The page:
Flexographic plates, like letterpress plates, are relief plates with image elements raised above open areas. They are elastomeric in nature in contrast with hard letterpress plates. They use rotary presses and low viscosity inks. Flexographic plates have a Shore A durometer hardness of 25-55 versus durometer readings in excess of 60 for letterpress plates. The process was originally called aniline printing because of the aniline dye inks that were first used in the process. Coarse surfaces such as corrugated board and stretchy films can economically be printed only with this process. Flexography leaped into prominence with the introduction of cellophane as a packaging material.
Flexographic printing plates are an extension of rubber stamps. Most rubber plates are made of natural or nitrile rubber of varying hardness. First photopolymer flexo plates were made from liquid photopolymers introduced by Asahi in 1972. DuPont introduced the first solid flexo photopolymer plate under the trade name Cyrel in 1974.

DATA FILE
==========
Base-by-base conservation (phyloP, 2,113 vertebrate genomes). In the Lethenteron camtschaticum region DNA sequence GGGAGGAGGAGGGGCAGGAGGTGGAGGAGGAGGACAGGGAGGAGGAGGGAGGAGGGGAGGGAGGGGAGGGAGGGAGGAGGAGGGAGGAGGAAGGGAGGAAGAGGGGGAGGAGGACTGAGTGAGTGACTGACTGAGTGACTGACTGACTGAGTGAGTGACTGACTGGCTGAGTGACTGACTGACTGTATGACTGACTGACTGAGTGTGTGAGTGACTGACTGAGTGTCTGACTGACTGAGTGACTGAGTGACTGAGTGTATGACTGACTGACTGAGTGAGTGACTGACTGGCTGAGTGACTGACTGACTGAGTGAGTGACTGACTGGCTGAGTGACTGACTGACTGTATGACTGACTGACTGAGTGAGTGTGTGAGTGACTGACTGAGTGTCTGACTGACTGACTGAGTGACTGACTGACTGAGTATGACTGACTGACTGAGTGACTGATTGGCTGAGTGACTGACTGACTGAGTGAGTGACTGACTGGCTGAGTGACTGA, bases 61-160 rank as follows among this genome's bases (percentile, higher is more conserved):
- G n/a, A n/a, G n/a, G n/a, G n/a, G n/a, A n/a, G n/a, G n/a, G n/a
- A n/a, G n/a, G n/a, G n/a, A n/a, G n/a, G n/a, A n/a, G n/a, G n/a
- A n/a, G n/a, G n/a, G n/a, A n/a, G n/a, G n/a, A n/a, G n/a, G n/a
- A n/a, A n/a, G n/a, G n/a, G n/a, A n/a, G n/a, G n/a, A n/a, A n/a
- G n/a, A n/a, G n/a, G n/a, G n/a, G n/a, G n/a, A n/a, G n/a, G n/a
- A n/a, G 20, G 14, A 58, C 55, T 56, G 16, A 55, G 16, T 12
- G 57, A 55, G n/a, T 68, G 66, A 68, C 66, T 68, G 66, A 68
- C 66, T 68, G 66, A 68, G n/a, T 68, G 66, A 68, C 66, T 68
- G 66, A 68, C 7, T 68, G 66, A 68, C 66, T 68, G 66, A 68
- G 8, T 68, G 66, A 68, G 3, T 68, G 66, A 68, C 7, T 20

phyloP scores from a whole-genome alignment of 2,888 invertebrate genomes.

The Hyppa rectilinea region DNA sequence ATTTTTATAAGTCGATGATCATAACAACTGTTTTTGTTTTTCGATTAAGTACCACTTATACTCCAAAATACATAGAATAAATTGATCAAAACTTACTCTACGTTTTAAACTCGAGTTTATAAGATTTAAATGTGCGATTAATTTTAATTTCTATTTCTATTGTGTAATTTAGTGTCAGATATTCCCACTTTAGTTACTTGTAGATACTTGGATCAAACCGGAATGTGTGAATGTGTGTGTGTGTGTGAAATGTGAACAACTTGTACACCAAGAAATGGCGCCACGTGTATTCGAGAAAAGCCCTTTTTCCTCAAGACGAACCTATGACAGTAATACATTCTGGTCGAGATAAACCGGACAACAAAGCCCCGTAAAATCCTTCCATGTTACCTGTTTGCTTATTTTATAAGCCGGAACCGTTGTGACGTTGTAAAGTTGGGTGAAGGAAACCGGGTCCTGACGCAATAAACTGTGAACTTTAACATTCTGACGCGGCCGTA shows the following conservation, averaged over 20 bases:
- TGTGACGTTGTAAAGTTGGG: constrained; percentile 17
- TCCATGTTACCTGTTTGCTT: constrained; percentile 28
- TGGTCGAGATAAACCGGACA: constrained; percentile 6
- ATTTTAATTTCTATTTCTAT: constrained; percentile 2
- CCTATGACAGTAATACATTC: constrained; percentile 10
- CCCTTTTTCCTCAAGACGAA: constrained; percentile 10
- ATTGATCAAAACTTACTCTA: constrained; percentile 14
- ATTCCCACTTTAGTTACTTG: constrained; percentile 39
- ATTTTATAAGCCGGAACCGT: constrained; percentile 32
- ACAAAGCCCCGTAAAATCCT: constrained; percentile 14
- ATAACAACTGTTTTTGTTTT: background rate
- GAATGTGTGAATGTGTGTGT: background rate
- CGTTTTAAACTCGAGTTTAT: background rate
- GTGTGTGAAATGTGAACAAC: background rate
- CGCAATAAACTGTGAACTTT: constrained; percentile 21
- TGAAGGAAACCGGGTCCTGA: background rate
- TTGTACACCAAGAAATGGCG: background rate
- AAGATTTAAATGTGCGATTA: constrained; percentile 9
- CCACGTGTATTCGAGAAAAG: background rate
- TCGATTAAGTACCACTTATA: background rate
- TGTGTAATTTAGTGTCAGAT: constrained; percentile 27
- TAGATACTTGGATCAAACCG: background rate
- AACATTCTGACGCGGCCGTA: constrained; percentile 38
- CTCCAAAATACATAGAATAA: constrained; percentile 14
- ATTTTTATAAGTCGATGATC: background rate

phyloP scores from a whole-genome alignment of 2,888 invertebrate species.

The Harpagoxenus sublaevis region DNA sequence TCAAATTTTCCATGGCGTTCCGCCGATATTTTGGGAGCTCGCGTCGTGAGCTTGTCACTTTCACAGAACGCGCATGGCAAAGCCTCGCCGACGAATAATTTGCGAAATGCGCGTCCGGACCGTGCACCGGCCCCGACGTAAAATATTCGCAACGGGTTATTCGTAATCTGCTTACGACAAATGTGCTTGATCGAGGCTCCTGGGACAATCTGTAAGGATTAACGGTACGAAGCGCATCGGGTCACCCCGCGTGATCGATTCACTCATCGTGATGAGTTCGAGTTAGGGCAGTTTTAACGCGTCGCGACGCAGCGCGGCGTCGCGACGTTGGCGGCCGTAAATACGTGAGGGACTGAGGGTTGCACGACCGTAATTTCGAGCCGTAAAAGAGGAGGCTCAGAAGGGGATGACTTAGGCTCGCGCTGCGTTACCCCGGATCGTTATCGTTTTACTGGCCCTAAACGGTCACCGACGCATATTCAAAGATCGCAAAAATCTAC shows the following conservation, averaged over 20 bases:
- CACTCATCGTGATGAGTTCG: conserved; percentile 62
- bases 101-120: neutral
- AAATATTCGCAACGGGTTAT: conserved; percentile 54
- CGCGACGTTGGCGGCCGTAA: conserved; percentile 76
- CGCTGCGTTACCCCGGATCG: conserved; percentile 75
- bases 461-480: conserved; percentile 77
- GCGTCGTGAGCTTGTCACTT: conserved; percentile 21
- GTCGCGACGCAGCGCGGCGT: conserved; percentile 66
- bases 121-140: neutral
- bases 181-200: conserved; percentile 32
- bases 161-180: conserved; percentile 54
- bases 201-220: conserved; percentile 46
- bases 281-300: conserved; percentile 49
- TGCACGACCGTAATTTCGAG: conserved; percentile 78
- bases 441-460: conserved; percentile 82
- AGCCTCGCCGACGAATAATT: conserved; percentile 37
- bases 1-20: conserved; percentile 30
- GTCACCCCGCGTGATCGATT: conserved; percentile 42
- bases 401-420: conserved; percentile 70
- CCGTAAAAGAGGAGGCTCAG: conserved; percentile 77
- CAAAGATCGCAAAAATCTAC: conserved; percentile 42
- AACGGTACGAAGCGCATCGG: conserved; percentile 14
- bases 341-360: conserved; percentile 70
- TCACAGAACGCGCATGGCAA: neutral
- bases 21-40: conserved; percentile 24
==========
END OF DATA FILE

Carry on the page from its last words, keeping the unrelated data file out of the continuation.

Success of photopolymer plates revolutionized flexographic printing. Currently, more than 75% of flexographic plates used in the US are based on photopolymers. Types of chemistry used for photopolymers include styrenic polymers, nitrile rubber and acrylated polyurethanes.
In 2002, DuPont introduced Cyrel Fast technology to eliminate use of solvents in plate processing. Here, the plates after exposure are developed by removing the unexposed photopolymer by melting it away and absorbing it in a medium. Digital plates are now available from plate suppliers for use in computer-to-plate digital imagers. For names of producers of photopolymer flexographic plates, see Printing Plates.
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